The EIF is leveraging its circa 550 GP relationships and 1,300-plus fund interests across buyout, development capital and venture capital to find its dealflow.
When it comes to GP-led transactions, the fund is looking to back quality assets managed by blue chip players predominantly in the buyout space. The fund also considers hybrid debt equity and growth GP-leds. Venture capital is not part of its strategy, Ruiz Tarré said.
The majority (70 percent) of the vehicle’s fund level commitments have to be made to investments within the EU and those countries within the European Free Trade Association. However, within those limits, the fund could invest in a fully UK-focused transaction, for example. Ruiz Tarré doesn’t anticipate it will do a US-based transaction: “I’ve always been of the view that… you should be more or less a two-hour flight from the GP office.”
While the fund is a commercial venture, given the EIF’s overarching policies, Ruiz Tarré also likes transactions that have a follow-on capital angle where cash is being used to continue to support assets moving forward.
“If there is something that defines us and the way we look at this… [the] EIF is an expert in doing blindpool investments and we’ve been an expert in finding first timers that have then succeeded, or emerging fund managers that have then become established… blue-chip [managers]. So, assessing the blind pool element, that’s our core expertise.”
The EIF has also been pushing very hard for GP-led transactions it invests in to follow the Institutional Limited Partners Association’s guidelines by the book. “The EIF doesn’t want… and I don’t want this team and this activity – this fund – [to be a] part of a GP-led transaction where there’s not a win-win-win for everyone,” Ruiz Tarré said. “The EIF is known in the market for being quite difficult on terms and conditions and this is one of the aspects that we focus on.”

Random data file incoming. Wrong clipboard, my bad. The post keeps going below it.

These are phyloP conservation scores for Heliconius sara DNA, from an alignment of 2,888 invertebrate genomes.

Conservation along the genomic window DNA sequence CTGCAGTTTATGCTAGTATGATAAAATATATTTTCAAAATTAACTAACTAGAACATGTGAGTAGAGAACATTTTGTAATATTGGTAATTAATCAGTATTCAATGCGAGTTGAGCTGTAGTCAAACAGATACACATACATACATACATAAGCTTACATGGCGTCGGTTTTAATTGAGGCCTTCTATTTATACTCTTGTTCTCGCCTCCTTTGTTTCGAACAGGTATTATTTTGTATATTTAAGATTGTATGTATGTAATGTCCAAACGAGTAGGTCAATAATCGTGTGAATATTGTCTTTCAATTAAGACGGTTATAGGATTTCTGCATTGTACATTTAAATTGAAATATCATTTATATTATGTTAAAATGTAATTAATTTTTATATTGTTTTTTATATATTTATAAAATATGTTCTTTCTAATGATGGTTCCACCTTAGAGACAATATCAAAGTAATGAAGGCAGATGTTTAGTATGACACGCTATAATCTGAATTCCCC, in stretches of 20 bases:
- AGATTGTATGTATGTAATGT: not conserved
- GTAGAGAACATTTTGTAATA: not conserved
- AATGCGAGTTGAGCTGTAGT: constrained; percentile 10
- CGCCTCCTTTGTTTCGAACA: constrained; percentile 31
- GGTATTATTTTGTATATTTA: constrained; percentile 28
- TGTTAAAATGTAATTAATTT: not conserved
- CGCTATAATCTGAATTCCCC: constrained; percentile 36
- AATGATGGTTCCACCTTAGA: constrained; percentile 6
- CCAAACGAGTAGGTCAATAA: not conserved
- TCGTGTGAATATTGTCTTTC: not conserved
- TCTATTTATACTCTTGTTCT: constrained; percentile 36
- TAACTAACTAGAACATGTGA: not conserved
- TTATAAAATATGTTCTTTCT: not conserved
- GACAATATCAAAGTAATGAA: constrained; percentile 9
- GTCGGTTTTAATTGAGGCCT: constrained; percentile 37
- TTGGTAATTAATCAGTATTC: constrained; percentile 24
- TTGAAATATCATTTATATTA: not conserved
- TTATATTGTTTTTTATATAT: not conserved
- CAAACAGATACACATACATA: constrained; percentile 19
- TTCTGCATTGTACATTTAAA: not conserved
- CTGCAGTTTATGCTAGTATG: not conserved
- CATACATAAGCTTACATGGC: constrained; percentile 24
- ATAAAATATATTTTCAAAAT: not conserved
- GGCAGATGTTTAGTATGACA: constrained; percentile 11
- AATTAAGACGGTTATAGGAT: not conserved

Room for growth
While the EIF is a small investor given its fund size, the team has lofty ambitions.
The EIF was the lead investor on the two LP-led transactions the fund has invested in. While the vehicle is either acquiring one to three stakes in funds making these small sales or a part of a mosaic solution, its relationships have played to its strength.
“The GP will not veto the transfer from the seller to us. Actually, they will be happy that we are replacing an investor that wants to leave taking into account that EIF is seen as a very long-term investor,” Ruiz Tarré said.
The fund has been involved at the outset of origination on the GP-led transactions it has backed, one of which Ruiz Tarré originated himself and guided the GP toward conversations with counterparties.
Like other buyers, managers have also reached out once they have kicked off a GP-led process. “There are other situations where it’s going to be the first time for the GP, even if it’s an established player, and they’re coming to us because we are the largest LP or one of the largest LPs,” Ruiz Tarré said. “That’s how we start intervening and we start also trying to educate them how to do this properly, and that has happened quite a number of times and it will continue happening.”
Ruiz Tarré anticipates its second-generation fund should be “at least” €200 million in size. His personal ambition is to raise €1 billion in “three, maximum four fund generations”.